Thread Rating:
  • 0 Vote(s) - 0 Average
  • 1
  • 2
  • 3
  • 4
  • 5
Making of AVATAR - Pictures, Video and Text
Making of AVATAR - Using Advanced Motion Capture Technology


video will load here

[URL=][Image: image008wm.jpg][/URL]

[URL=][Image: image009wm.jpg][/URL]

[URL=][Image: image010wm.jpg][/URL]

[URL=][Image: image011wm.jpg][/URL]

[URL=][Image: image012wm.jpg][/URL]

[URL=][Image: image013wm.jpg][/URL]

[URL=][Image: image014wm.jpg][/URL]

[URL=][Image: image015wm.jpg][/URL]

[URL=][Image: image016wm.jpg][/URL]

[URL=][Image: image017wm.jpg][/URL]

[URL=][Image: image018wm.jpg][/URL]

[URL=][Image: image019wm.jpg][/URL]

[URL=][Image: image020wm.jpg][/URL]

[URL=][Image: image021wm.jpg][/URL]

[URL=][Image: image001wm.jpg][/URL]

[URL=][Image: image002wm.jpg][/URL]

[URL=][Image: image003wm.jpg][/URL]

[URL=][Image: image004wm.jpg][/URL]

[URL=][Image: image005wmr.jpg][/URL]

[URL=][Image: image006wm.jpg][/URL]

[URL=][Image: image007wm.jpg][/URL]

A new muscle system

For animating the digital characters in Avatar, Weta Digital had to develop some key technologies that would simulate realism as accurately as possible. Previously, Weta used relatively simplified muscle-simulation systems to generalise how muscles deformed a character's skin.

With Avatar, CG supervisor Simon Clutterbuck led the team to create a more accurate skeletal and muscle-simulation system. "It's quite cool now. Muscles intercollide, preserve their volume and are anatomically correct," says Lemmon.

"There are tissue layers, tendon sheets and all the critical parts of how a muscle system works. It gives a much more realistic starting point for creating believable creature deformations such as all the sliding under the skin and the dynamics of flesh as it moves."

For the Na'vi to be believable, realistic facial animation was crucial. The Na'vi experience a wide range of emotions and the facial animation had to convey these in a realistic way, or potentially fall into the 'Uncanny Valley.'

Weta used a variety of techniques to get the facial animation to a realistic state. First of all was facial motion capture. Using a high-definition video camera attached to the face of an actor and markers on the face, Weta's in-house software was able to map out which muscles in the face were firing.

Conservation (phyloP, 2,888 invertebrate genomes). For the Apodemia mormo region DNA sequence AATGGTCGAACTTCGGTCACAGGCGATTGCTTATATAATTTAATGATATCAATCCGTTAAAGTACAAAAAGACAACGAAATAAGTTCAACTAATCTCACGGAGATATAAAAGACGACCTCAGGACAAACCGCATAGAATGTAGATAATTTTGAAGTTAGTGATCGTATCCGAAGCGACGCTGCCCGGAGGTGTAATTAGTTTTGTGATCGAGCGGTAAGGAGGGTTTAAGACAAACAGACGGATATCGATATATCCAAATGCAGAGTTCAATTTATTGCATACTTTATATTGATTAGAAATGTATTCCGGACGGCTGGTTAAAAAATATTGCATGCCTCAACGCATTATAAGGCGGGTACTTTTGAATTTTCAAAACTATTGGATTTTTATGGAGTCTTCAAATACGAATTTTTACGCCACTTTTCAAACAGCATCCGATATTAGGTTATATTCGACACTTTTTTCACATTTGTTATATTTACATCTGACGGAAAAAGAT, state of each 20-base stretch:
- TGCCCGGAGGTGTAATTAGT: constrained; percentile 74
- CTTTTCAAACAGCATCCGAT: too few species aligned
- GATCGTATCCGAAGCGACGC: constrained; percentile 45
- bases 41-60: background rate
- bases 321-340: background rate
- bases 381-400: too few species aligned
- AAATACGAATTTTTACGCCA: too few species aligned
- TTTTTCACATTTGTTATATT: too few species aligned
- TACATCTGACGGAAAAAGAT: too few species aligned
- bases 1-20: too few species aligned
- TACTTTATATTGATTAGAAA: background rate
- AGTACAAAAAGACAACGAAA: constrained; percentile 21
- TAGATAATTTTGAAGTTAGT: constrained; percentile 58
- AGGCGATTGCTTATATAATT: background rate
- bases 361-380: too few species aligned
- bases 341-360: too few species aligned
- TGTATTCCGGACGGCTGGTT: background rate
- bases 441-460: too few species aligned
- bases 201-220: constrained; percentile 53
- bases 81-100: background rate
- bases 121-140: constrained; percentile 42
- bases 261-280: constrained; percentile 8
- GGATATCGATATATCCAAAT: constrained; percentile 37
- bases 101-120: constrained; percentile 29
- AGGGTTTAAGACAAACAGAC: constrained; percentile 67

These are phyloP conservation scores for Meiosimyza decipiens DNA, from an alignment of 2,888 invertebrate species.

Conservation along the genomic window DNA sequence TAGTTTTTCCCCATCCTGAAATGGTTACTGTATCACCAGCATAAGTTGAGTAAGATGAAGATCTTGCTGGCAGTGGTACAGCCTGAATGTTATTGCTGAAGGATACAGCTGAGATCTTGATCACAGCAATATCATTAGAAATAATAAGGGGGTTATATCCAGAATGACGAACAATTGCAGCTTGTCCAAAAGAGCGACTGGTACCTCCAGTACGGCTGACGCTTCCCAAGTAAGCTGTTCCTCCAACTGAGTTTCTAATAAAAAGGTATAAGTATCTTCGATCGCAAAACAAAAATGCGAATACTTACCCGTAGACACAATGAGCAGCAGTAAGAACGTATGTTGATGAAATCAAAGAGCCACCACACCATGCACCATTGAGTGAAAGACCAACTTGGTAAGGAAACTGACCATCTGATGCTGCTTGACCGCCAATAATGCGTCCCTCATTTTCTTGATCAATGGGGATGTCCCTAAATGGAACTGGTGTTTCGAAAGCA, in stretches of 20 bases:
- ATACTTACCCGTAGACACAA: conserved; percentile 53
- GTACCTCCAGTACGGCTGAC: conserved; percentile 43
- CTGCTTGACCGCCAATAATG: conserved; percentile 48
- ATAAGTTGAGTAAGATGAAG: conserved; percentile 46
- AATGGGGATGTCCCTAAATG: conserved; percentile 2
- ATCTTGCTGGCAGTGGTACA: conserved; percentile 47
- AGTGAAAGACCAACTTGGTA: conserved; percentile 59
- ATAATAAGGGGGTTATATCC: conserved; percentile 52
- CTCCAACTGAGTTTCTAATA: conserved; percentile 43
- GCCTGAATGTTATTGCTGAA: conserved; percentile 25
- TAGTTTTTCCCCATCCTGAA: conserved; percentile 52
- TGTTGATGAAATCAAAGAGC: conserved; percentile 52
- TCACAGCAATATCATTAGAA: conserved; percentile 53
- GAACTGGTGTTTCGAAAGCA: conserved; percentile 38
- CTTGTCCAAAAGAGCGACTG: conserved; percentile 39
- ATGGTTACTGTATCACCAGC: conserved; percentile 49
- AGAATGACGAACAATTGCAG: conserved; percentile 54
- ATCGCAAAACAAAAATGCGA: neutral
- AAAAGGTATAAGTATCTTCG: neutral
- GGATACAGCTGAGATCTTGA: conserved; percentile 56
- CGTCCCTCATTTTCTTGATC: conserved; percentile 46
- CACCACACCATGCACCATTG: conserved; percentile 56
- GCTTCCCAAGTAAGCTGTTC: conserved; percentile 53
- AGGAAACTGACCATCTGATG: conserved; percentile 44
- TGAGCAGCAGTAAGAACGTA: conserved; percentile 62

The underlying technology is based on Paul Eckman and Wallace Friesen's Facial Action Coding System (FACS). By creating a map of muscle firings, Weta was able to retarget the motion data onto faces that don't match directly – in this instance, the Na'vi.

"We started doing this when we were working on King Kong," says Lemmon. "Andy Serkis was playing Kong and his facial anatomy is fairly different from a gorilla's. By capturing the muscle firings, we were able to retarget the motions back onto an animal with different anatomy and topology. We were looking to do essentially the same thing with the Na'vi but in a more sophisticated way."

"This system allowed us to generate a lot of detail in the motion of the faces," Jones adds. "Jim shot a ton of HD reference of his actors and that ended up being the saving grace for the animation process. Once the facial solve came out of motion capture, we would submit side-by-side renders of the real actor and his avatar/Na'vi counterpart, and tweak and adjust the facial animation to get every last nuance into the performance."

Advanced facial rigs

In order to create and retain the detail in the faces, Weta upped the ante in facial rig complexity and mesh resolution. "The facial rigs are by far the most advanced I have ever worked with," proclaims Jones.

LIFELIKE: Facial performance capture was used to recreate the actor's every nuance

"Jeff Unay and his team really pushed the envelope on these characters, working with extremely high-resolution meshes to sculpt in details and wrinkles that would have normally been placed in displacement maps.

"With the wrinkles in the model, he could control the motion of them so that the skin actually squashes together and then forms the wrinkle, instead of it just dissolving on and off like a displacement."

Jones also gives credit to the advances in hardware for making this possible. "In terms of motion, the technology that has helped us the most was the computer processing and graphics card speeds. A facial rig with this many polys could not have been attempted five years ago. The slow speeds would have made it impossible to animate," he says.
Its a great movie and the great concept. The production, acting, graphics and animation. James cameron always do the unique movie and brought new thing in the film industry.

Users browsing this thread: 1 Guest(s)